Sunday, December 27, 2015

Book Review: Silver Lead and Dead by James Garmisch

Ex CIA agent Evan Hernandez knows the odds of seeing a kidnaping victim again and alive, no less, is about zero. When a family friend is kidnapped in Juarez and his brother asks him to be his alibi so he can travel to pay the ransom, Evan proposes to go in his place. After all, he has nothing to lose. Perhaps through his own sacrifice he will finally find redemption. In Mexico, Evan stumbles quite literally into a conflict between an ambitious cartel leader with a desire to reshape Mexico and a government sponsored mercenary outfit run by an ex-CIA agent from Evan’s past. Dark Cloud’s mission is to create a vacuum, destroy the Eastern Cartel and control the remaining crime syndicates. Evan finds himself immersed once again into a life he knows too well, the same life of deceit and danger that cost him his family decades earlier in Columbia. Silver Lead and Dead takes you on a journey into the terrifying world of the narco. Mexico is collapsing. The leader of Dark Cloud uses two ghosts from Evan’s past to recruit him, a mission involving a submarine sale, and the man who killed his family.

Before I begin the review I would like to make a note that some of the proceeds from the sale of Silver Lead and Dead go to the A21 Campaign, a nonprofit organization which helps fight against human trafficking. Kudos to the author for doing so.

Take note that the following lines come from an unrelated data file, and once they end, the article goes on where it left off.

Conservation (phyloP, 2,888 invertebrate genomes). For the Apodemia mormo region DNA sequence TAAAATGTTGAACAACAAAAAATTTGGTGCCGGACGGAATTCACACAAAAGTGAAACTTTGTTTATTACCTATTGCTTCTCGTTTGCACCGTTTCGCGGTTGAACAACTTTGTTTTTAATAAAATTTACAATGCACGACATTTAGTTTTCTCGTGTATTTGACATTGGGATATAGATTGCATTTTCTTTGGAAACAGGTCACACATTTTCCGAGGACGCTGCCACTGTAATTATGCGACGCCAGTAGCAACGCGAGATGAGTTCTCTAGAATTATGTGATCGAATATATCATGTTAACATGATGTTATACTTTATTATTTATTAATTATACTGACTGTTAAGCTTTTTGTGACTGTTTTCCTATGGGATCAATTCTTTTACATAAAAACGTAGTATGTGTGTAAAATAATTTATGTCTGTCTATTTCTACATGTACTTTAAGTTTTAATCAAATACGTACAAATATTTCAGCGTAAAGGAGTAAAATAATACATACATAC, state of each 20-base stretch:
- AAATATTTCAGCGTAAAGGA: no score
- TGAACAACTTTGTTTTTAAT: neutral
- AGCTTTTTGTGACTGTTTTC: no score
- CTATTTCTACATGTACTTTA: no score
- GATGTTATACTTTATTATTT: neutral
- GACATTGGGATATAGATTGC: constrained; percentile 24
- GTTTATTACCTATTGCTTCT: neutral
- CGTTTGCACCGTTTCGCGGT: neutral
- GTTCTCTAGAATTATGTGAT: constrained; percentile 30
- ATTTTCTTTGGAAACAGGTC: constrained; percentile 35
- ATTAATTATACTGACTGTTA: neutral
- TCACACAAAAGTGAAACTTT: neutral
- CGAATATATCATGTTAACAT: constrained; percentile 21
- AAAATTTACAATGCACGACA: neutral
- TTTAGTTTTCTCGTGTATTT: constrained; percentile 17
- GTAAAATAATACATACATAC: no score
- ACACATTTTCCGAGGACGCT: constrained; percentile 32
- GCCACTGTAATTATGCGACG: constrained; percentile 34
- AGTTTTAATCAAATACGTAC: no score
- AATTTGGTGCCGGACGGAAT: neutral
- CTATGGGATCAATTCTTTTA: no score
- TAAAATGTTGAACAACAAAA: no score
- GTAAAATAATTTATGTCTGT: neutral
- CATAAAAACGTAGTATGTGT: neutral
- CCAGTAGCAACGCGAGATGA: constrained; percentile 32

The cover is pretty decent considering the subject material, although part of me wishes the silhouette was turned the other way instead of facing the wall. But I love the image of the bullets and the coins falling from her. Again, very appropriate given the subject matter of the book.

Silver Lead and Dead might not be for the more sensitive of readers as it does deal with some of the more adult themes of (torture, drugs, sexuality, etc) but a great deal of this is also a representation of what exactly is happening in Mexico's drug cartel, which based on articles and the news is certainly a force to be feared.

Having read the book, I really like the main characters of Evan, Tanya, and Roger, with Tanya perhaps being the most interesting. Part of that might be because Tanya is the most fleshed out of the trio. The other two's motivations are a little more unclear. When Evan is first recruited to lead the submarine mission, it seems that he isn't interested in joining until two million dollars is mentioned-but Evan strikes me as a character who is more interested in hiding from his demons more than anything else. Roger's motivations for joining are even more unclear, as he was a bodyguard for a kid who was kidnapped, but then the kid was Roger is joining the team to protect him? A lot goes on in this book, so much so that I wish a few pages had been used just to have some internal dialogue with these main characters, so we can understand the dilemma they are going through.

That being said, for those who love to read action, this book provides plenty of it to satisfy. There are also plenty of twists and turns to keep people invested in the story. The adult themes also ensures that the cartels will stop at nothing in the book to get what they want, which would have been crippled in a PG-13 setting. Overall I enjoyed reading this.

FINAL GRADE: 3.5 out of 5. More internal dialogue would have been preferred to flesh out some characters, particularily towards the end where there are so many side characters and factions to keep track of. That being said, the story does have an interesting ending and plenty of action to keep it going.

Silver Dead and Lead can be found here.

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